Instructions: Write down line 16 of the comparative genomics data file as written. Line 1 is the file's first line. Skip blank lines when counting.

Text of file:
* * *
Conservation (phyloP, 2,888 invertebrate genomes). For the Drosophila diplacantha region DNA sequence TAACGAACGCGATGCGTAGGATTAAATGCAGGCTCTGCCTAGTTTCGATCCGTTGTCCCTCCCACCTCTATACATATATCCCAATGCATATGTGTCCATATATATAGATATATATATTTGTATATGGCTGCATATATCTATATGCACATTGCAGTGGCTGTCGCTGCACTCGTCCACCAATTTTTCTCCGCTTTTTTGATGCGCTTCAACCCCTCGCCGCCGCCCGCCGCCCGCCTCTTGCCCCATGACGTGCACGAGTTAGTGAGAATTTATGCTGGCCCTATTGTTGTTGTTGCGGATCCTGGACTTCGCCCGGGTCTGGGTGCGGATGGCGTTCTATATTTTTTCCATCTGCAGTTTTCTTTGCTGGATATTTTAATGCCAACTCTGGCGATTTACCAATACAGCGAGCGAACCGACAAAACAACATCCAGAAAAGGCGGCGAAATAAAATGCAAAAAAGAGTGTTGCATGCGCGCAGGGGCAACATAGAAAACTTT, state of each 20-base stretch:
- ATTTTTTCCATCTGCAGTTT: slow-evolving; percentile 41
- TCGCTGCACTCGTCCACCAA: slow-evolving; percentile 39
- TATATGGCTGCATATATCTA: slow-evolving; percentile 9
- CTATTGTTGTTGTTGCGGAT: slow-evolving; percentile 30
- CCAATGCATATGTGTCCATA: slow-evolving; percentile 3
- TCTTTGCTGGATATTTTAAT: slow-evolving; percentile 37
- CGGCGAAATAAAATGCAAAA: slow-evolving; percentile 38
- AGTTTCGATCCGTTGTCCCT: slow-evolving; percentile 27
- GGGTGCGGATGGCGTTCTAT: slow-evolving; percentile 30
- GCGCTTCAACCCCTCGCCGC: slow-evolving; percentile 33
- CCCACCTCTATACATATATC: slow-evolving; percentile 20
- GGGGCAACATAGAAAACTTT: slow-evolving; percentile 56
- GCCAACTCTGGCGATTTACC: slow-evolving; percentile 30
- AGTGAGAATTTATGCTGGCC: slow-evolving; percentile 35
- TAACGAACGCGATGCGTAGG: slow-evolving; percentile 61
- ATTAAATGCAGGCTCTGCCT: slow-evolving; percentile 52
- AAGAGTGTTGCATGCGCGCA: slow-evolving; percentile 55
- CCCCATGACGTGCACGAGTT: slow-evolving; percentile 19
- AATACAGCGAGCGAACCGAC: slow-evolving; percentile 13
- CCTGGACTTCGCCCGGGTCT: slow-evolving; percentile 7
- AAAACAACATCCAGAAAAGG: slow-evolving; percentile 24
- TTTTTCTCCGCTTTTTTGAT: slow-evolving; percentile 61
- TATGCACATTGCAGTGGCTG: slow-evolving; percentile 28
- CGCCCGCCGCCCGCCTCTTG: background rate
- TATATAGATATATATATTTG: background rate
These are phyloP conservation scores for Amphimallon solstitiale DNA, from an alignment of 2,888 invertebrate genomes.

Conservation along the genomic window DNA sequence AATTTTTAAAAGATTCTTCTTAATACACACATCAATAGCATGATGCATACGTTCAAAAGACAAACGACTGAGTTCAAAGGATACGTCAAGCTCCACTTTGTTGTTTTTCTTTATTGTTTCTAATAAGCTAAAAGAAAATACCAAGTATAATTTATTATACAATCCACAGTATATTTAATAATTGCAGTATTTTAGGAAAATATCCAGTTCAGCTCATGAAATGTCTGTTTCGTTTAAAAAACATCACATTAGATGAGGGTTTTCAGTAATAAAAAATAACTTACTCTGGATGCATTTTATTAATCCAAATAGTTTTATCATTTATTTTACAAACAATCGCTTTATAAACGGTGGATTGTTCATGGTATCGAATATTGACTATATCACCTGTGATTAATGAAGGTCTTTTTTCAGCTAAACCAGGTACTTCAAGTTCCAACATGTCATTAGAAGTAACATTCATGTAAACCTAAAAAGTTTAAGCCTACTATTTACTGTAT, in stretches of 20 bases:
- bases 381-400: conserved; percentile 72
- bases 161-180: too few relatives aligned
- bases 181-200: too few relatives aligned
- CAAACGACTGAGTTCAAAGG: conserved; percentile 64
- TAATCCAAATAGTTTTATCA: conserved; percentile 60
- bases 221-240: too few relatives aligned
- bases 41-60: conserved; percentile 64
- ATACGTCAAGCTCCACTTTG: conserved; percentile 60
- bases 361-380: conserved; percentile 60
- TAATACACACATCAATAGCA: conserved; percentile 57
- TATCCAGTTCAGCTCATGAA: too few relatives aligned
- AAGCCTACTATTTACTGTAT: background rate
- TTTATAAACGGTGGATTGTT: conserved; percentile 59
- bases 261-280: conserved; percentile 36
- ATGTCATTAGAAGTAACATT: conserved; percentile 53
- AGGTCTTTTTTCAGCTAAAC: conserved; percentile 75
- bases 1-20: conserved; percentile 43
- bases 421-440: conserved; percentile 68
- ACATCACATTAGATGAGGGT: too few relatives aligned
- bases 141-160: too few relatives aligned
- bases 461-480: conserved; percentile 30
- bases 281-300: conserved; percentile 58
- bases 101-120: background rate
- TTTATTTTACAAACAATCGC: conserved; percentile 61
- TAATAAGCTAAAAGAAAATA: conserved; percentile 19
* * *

- TAACGAACGCGATGCGTAGG: slow-evolving; percentile 61